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Give him wings, let him fly- Is Alberto Moreno the left winger for Liverpool?

CONTRIBUTOR
Feature
2.66K   //    08 Mar 2016, 13:35 IST
Alberto Moreno
Alberto Moreno: A solution overlooked?

If you listen carefully to the commentator’s remarks throughout the game, you will understand the enigma that Alberto Moreno is.

"And a cross comes into the box, oh, Alberto Moreno almost gets on the end of it."

Alberto Moreno isn't a bad player; in actuality, he's pretty good. His runs on the left are evidence of his quality; his dribbling, speed and distribution (crossing and interplay with midfield players) is even eye-catching at times. His wrongfully disallowed volley at St. James' Park in a 2-0 defeat to Newcastle earlier this season, was absolutely world class. And when it comes to striking it from a distance, he is certainly no pushover.

The issue? He's playing at left back. His love for forward runs often means he's caught out of position. He is highly dependent on his speed to recover back to his position. With Liverpool suffering problems at the back, the positional discipline becomes even more important.

Nathaniel Clyne, Moreno's  counterpart on the right, has similar exploits on the right side of the pitch. However, the difference is Clyne's perception of position, maintaining an awareness of how much he'll have to do to in order to be able to return to his defensive duties.

"Liverpool caught out on the left again as their opponents move forward."

Moreno's runs sometimes not only leaves himself stranded, but his team scampering for cover. While he is pretty strong on the ball, his stature doesn’t allow him to have a real aerial presence (0.4 aerial battles won per game). To top it all off, his defensive decisiveness is questionable, committing to rash tackles at times when it’s simply unnecessary.

However, in all fairness, he has improved defensively: he’s averaging 2.9 tackles per game compared to 1.9 tackles last season. The number of fouls per game has also taken a dip to 0.9 from 1.3, while making 1.8 interceptions per match, up from 1.2 last season. His attacking game has also improved, with 1.8 key passes per game (up from 1.2) and an assist in all three competitions this season.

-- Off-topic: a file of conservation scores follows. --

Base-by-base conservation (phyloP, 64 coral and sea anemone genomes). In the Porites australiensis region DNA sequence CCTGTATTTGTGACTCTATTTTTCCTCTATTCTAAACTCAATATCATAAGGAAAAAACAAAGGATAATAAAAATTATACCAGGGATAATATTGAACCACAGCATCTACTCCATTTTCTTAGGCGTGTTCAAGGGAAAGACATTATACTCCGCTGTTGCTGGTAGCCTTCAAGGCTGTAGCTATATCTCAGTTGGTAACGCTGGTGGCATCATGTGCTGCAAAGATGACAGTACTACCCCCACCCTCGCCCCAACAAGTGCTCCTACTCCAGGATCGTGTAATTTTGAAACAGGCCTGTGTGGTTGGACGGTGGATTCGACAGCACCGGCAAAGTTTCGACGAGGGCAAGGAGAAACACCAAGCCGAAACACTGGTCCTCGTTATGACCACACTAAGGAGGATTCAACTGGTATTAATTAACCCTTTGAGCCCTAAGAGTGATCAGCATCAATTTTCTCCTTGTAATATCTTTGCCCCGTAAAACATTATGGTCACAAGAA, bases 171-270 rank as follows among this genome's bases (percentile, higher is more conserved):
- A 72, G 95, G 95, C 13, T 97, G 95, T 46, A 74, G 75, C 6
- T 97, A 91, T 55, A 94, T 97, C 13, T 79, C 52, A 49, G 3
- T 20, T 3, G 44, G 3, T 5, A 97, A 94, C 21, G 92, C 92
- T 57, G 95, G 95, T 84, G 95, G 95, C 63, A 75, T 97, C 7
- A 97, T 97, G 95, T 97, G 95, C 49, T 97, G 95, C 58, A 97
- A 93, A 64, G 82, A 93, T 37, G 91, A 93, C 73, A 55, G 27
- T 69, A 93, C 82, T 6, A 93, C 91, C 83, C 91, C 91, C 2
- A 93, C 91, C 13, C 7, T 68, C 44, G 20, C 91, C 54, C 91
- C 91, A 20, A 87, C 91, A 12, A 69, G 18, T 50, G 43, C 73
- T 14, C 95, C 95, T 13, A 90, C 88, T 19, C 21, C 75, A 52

The above-mentioned weaknesses remain deeply etched in the minds of Liverpool fans because of the Red’s frailty at the back in recent times. Until the core of Liverpool's defence is rectified, it is essential that all deployed defenders contribute to defending the Liverpool goal. 

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The question we’re left with is simply, can Liverpool depend upon Moreno to have that discipline? Or does he have the flair to be played solely as an attacking player at left midfield or on the left wing? It’s an intriguing proposition, as his link-up play with the likes of Coutinho, Firmino, and Lallana in the final third shows real promise. He certainly offers more pace and creativity with the ball than Milner or the currently out of form/unfit Henderson. 

"Unnecessary foul there by Alberto Moreno, a pretty rash and unnecessary challenge by the Spaniard.

The primary issue is the personnel who replaces Moreno at the back. Brad Smith and Joe Flanagan are direct options if the experiment is attempted this season, with Joe Gomez an option when he returns if the assessment is carried out in the summer. The young Englishman has played in the position before, not enough to confirm however not enough to consider him as a secondary option. But, the time he has spent there, he has looked a natural.

The secondary issue is the return of Lazar Markovic, who Klopp wants to have a look at this summer. If he is a part of Klopp’s plans, then Lazar’s preference for the right wing will increase competition for a developing Jordon Ibe on both sides. On the plus side, it will provide Liverpool with an additional player without having to go out and purchase another $15 million hit or miss.

However, if this isn’t a part of Klopp’s plans for the future then Moreno will need to improve defensively. At the age of 23 and with several other players for his position, the Spaniard has time and impetus to work with. Still, it's a proposition, that if implemented, might just benefit the Reds in the long run.

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